Crime commissioner backs 'residential centres' plan for female offenders

Crime commissioner Vera Baird says she is backing plans to set up at least five residential centres for women offenders in a pilot scheme.

Wednesday, 27th June 2018, 9:53 am
Updated Wednesday, 27th June 2018, 9:58 am
Dame Vera Baird.
Dame Vera Baird.

The Government's strategy for dealing with female offenders, published today, has shelved proposals to create five new community prisons for women, with the strategy having been re-written reportedly due to budget constraints.

Justice Secretary David Gauke has pledged instead to set up at least five residential centres for women in a pilot scheme.

The move is part of plans to try to reduce the number of female offenders serving short jail terms.

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In the foreword to the strategy, Mr Gauke said 70.7% of women and 62.9% of men released from custody between April and June 2016 after a sentence of less than a year went on to re-offend within 12 months.

He said: "There is persuasive evidence that short custodial sentences are less effective in reducing re-offending than community orders.

"Short sentences generate churn which is a major driver of instability in our prisons and they do not provide sufficient time for rehabilitative activity.

"The impact on women, many of whom are sentenced for non-violent, low-level but persistent offences, often for short periods of time, is particularly significant.

"The prevalence of anxiety and self-harm incidents is greater than for male prisoners."

Police and crime commissioner for Northumbria Dame Vera Baird says she approves of the plans, while also calling on the Government to invest money in the scheme.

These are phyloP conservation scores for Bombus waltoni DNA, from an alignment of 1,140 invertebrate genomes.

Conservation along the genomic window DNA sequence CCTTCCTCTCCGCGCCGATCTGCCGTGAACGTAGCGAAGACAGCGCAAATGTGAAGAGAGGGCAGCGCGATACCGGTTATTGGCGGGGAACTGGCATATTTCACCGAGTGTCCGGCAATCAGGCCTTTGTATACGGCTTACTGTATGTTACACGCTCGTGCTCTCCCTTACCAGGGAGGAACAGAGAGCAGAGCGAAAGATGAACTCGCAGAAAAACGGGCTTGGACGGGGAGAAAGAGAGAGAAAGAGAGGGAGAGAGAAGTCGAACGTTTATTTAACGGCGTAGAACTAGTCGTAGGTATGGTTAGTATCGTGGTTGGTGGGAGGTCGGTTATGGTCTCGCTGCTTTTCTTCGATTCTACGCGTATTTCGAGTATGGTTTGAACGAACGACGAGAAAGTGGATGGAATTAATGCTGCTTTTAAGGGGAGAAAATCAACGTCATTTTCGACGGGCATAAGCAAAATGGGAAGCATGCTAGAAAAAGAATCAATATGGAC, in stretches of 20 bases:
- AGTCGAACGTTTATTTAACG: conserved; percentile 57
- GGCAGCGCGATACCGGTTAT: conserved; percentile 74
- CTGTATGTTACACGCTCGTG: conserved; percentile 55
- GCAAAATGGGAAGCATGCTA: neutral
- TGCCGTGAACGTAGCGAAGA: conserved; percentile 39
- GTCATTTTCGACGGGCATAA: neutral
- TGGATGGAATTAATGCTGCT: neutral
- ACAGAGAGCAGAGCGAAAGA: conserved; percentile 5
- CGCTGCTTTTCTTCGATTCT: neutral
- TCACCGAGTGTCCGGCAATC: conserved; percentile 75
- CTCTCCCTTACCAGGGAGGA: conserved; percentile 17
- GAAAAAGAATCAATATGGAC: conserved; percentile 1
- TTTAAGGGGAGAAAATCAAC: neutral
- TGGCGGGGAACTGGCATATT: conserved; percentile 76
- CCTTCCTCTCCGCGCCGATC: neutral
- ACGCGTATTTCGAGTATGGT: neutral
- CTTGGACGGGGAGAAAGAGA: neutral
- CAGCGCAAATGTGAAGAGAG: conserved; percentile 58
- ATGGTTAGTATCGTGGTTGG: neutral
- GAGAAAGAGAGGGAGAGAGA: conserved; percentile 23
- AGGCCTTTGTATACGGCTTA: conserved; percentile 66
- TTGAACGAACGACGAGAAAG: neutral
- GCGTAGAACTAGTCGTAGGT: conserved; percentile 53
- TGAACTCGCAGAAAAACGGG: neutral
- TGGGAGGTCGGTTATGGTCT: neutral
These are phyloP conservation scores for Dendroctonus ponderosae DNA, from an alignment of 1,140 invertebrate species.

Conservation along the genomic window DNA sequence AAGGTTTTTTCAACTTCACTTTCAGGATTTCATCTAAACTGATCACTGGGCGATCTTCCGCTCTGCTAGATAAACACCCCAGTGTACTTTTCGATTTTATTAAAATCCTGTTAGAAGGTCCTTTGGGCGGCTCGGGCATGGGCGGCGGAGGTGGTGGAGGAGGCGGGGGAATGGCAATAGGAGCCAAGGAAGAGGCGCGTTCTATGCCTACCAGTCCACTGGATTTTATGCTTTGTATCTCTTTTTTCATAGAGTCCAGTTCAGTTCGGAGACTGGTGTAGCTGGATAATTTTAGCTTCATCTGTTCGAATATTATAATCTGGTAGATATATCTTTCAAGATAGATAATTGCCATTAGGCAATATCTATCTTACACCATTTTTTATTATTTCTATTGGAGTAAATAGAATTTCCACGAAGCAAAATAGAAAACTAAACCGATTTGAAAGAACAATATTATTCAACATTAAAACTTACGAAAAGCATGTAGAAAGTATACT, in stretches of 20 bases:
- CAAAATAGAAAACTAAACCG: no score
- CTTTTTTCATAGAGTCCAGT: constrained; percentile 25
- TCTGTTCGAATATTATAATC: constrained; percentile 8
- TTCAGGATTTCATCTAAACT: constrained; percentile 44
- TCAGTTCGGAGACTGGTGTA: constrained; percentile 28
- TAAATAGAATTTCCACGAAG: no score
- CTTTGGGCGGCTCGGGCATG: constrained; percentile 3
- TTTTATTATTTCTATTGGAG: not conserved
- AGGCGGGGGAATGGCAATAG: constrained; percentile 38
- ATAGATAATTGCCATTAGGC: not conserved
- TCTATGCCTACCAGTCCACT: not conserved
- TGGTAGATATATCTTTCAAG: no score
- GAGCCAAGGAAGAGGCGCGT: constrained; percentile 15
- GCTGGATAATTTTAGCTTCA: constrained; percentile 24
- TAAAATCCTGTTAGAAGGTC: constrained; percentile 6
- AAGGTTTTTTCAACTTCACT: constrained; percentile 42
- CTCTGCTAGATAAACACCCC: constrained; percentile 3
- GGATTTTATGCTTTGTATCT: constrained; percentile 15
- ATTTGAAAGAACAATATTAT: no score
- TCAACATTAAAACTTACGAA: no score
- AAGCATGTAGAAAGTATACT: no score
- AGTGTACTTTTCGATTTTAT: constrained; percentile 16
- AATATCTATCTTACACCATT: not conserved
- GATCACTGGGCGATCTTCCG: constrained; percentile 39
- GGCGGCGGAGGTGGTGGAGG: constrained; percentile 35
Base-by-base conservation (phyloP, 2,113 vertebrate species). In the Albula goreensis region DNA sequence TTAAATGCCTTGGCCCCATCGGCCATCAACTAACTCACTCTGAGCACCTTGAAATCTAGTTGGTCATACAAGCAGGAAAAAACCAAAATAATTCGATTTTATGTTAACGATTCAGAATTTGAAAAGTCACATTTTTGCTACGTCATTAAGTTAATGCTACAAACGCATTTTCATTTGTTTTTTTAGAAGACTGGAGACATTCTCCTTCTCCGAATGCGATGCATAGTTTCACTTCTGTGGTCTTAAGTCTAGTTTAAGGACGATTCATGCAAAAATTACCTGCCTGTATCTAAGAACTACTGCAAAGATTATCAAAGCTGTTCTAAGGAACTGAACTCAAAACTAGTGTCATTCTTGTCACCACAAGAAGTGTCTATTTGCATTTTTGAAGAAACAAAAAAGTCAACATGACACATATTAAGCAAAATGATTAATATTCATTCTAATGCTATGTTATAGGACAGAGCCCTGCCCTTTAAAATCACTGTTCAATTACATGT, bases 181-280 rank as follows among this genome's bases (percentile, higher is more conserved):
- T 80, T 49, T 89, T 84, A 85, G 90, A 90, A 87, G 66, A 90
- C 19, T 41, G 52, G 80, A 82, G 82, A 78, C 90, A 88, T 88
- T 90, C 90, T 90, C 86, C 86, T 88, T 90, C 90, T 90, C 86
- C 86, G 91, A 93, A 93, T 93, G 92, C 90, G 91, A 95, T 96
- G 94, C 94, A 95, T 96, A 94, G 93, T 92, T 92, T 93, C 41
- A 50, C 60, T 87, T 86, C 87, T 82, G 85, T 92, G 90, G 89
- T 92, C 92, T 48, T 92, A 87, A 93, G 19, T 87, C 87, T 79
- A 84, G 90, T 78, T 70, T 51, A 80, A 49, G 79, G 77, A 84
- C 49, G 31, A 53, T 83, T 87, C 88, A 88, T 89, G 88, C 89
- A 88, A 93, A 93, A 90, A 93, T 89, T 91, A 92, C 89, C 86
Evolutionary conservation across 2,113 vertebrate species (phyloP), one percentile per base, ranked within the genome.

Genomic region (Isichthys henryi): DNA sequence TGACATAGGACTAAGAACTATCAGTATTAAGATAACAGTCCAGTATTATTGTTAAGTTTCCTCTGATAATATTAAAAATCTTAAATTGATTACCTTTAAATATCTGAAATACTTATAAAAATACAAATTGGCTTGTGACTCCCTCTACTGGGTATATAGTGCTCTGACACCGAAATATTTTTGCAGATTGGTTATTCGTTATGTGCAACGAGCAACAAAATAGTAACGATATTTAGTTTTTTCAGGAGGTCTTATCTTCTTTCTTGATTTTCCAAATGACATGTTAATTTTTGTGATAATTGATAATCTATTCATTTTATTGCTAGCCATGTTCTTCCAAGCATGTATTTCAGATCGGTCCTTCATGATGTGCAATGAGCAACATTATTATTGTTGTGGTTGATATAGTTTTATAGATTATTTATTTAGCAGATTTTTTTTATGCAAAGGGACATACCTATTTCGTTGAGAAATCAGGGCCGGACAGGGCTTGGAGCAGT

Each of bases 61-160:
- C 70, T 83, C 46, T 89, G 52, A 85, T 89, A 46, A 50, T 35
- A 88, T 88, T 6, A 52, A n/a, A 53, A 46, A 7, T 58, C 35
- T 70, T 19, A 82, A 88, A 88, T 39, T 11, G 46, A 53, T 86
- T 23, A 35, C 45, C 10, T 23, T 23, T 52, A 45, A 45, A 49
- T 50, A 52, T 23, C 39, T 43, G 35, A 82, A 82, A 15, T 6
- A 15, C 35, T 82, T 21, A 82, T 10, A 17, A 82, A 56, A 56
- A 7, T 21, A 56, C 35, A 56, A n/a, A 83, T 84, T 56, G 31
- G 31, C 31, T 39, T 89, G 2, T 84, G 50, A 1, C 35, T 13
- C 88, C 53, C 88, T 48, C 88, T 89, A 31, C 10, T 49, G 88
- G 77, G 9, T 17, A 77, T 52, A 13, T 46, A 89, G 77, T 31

Dame Vera said: “Female offenders are some of the most vulnerable members of society; they often have complex needs and may live with mental health issues, substance use, domestic abuse, homelessness, poor education and unemployment.

“Therefore, I welcome the strategy’s focus on diverting women from custody and, instead, supporting them in the community – which offers better public protection at a fraction of the cost of prisons.

“Working with women offenders at the earliest stage has been shown to reduce re-offending rates, reduce drug and alcohol use, and improve emotional and mental health.

"Having access to the right support services enables female offenders to turn their lives around.

“However, for the strategy to achieve its intentions it needs to be properly funded.

"The Ministry of Justice have handed back £50million to the Treasury that was earmarked for new prisons for women, as this building work is now rightly not happening, the money should be invested in to this strategy – that will show a real commitment from government that it wants this strategy to succeed.

As APCC Victims Lead, I also want to see:

· a more co-ordinated approach across Government;

· proper leadership;

· a published action plan with key dates for implementation of the various commitments;

· clarity around who should lead the many local initiatives it proposes.

"It is only by doing all of these things will we reduce the numbers of women prosecuted and going to prison, thereby both saving huge amounts of Government funding on expensive prisons and also tackling the intergenerational impact of mothers being detained.”